Personal Finance

Forget PayPal -- Square Is a Better Growth Stock

An employee and customer interact with the two displays included with Square Register

The rise of fintech presents a great opportunity for investors looking to land the next multibagger stock. If you had invested $10,000 in PayPal Holdings (NASDAQ: PYPL) stock just three years ago, you would be sitting on an investment worth $26,700. However, a $10,000 investment in Square (NYSE: SQ) stock would be worth a whopping $76,000.

While I doubt Square stock will deliver those same returns over the next three years, I believe it could continue to outperform PayPal stock going forward. For one, Square is chasing a similarly sizable addressable market as PayPal, but Square has the benefit of growing off a smaller base of revenue. More importantly, Square's momentum looks sustainable, as management keeps finding new ways to grow the company.

An employee and customer interact with the two displays included with Square Register

Square Register. Image source: Square.

The numbers don't lie

Square is clearly doing a lot of things right to drive high returns for shareholders. Over the last three years, Square's revenue climbed a total of 161%, faster than PayPal's revenue growth of 74%. In the third quarter of 2018, Square's revenue rose 51% year over year and adjusted revenue increased 68% year over year. Excluding the acquisitions of Zesty and Weebly, adjusted revenue grew 56% year over year, which marked the company's sixth consecutive quarter of accelerating revenue growth.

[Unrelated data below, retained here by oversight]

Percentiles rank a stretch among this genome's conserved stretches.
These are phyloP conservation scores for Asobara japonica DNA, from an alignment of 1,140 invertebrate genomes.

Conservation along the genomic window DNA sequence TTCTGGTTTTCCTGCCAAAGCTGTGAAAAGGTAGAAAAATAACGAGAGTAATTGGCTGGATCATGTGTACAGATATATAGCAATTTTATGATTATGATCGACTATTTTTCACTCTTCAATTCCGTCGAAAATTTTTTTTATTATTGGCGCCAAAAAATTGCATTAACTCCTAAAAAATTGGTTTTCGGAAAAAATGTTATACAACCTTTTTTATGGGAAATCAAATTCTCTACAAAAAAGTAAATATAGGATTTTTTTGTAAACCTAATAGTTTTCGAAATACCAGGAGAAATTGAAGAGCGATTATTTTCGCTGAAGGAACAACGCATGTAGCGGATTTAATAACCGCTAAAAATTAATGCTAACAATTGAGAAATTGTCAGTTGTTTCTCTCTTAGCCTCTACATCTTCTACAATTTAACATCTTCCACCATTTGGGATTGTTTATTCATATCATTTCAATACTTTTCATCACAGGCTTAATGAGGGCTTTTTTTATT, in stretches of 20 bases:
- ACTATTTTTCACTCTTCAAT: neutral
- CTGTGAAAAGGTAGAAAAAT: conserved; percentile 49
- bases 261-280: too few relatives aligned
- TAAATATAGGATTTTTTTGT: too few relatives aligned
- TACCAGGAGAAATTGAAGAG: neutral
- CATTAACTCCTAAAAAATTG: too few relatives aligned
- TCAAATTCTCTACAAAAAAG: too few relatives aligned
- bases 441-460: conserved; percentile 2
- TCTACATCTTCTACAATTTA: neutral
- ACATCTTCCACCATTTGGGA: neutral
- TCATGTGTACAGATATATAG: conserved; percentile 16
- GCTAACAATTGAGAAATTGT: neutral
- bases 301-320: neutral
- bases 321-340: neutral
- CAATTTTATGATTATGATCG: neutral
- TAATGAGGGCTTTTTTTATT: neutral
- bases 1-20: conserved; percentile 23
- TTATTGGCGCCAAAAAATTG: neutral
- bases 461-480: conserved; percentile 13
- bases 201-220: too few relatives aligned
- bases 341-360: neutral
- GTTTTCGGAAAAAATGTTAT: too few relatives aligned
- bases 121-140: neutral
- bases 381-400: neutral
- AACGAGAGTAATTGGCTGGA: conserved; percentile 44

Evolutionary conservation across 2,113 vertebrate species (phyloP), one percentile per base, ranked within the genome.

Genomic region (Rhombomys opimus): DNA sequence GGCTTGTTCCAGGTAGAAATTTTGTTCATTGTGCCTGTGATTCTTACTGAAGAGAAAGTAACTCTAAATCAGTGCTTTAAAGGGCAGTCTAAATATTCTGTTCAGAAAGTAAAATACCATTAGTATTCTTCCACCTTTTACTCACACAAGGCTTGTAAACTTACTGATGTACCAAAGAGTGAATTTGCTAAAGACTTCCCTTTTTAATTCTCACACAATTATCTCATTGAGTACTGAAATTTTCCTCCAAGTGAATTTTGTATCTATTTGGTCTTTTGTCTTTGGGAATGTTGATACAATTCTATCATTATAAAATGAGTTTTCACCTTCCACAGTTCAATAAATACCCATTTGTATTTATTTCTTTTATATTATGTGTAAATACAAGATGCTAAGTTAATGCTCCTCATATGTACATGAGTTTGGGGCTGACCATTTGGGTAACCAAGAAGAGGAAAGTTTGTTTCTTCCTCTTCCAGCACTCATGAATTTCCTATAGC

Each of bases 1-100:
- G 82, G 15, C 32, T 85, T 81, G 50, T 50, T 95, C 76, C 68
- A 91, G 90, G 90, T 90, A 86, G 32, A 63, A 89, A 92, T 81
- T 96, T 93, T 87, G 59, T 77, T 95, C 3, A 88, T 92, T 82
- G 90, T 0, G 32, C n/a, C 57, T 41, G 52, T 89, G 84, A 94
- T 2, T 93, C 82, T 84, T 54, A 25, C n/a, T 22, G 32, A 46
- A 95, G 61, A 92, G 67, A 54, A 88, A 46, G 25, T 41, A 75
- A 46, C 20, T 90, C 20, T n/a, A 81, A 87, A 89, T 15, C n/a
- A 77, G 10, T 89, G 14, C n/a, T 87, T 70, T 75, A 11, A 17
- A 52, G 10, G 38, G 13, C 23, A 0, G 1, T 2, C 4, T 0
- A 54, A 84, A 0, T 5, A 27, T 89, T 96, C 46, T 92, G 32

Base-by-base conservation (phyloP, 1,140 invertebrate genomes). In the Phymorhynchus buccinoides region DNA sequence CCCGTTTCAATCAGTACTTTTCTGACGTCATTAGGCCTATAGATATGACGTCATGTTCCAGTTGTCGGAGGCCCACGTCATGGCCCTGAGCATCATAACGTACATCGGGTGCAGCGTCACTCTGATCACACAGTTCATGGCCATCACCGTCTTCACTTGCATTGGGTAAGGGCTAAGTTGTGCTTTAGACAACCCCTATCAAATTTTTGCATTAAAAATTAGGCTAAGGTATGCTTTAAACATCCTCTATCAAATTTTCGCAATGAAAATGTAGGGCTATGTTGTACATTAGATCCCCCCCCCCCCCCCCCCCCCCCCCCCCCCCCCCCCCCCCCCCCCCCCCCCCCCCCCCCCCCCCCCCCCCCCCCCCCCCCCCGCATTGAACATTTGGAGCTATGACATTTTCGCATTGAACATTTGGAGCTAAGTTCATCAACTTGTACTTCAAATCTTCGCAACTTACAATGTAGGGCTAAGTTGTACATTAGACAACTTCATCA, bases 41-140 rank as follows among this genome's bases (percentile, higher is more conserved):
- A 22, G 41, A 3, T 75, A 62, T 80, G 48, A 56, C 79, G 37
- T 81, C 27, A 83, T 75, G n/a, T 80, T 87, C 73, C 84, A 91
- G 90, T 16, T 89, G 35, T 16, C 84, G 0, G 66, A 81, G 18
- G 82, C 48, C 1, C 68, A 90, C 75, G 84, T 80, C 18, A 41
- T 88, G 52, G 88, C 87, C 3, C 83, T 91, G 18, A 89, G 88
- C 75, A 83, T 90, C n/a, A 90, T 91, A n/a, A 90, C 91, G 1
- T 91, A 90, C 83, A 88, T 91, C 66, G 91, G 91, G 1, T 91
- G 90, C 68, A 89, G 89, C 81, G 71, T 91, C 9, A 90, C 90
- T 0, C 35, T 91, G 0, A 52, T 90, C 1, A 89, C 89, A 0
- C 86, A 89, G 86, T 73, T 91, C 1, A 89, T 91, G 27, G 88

What's more, robust top-line growth has had a profound impact on Square's profitability. In the last quarter, adjusted EBITDA increased 107% year over year to $71 million.

As evident in those numbers, management sees tremendous momentum heading into 2019. The company is calling for adjusted revenue growth of at least 40% over 2018 and for continued improvement in adjusted EBITDA margin. In contrast, analysts expect PayPal to grow revenue by 18% this year.

Square's momentum is a testament to the strength of its ecosystem of services for small businesses. The company has moved well beyond making credit card readers that plug into a smartphone. Square only generated $50 million in revenue from selling point-of-sale hardware through the first three quarters of 2018. A much bigger slice of revenue is coming from subscriptions and services for things like payroll management, invoicing, and business loans from Square Capital.

Square also has a growing business with its Caviar restaurant ordering service and its Cash app -- a peer-to-peer payment app that is proving to be more popular than PayPal's Venmo app. In recent months, the Cash app has been downloaded more often than Venmo.

Square generates revenue from the Cash app through charging small fees for things like Instant Deposit, as well as offering a debit card (or Cash Card) that allows users of the app easy access to their cash balance. In the third quarter, revenue from Instant Deposit, Cash Card, Caviar, and Square Capital were the largest contributors to growth in subscription and services revenue , which nearly tripled to $166 million.

Expanding the ecosystem to banking

As you can probably tell, Square is starting to displace traditional money management and banking services, which spells a huge growth opportunity. Serving the underbanked is a goal of both Square and PayPal , but I think banks have more to fear about Square's recent growth and future ambitions.

During the third-quarter conference call, management cited three areas of focus heading into 2019: omnichannel, international, and banking services. In December, Square applied for a bank license to accept customer deposits, a sign that management is moving aggressively forward with plans to disrupt traditional banking.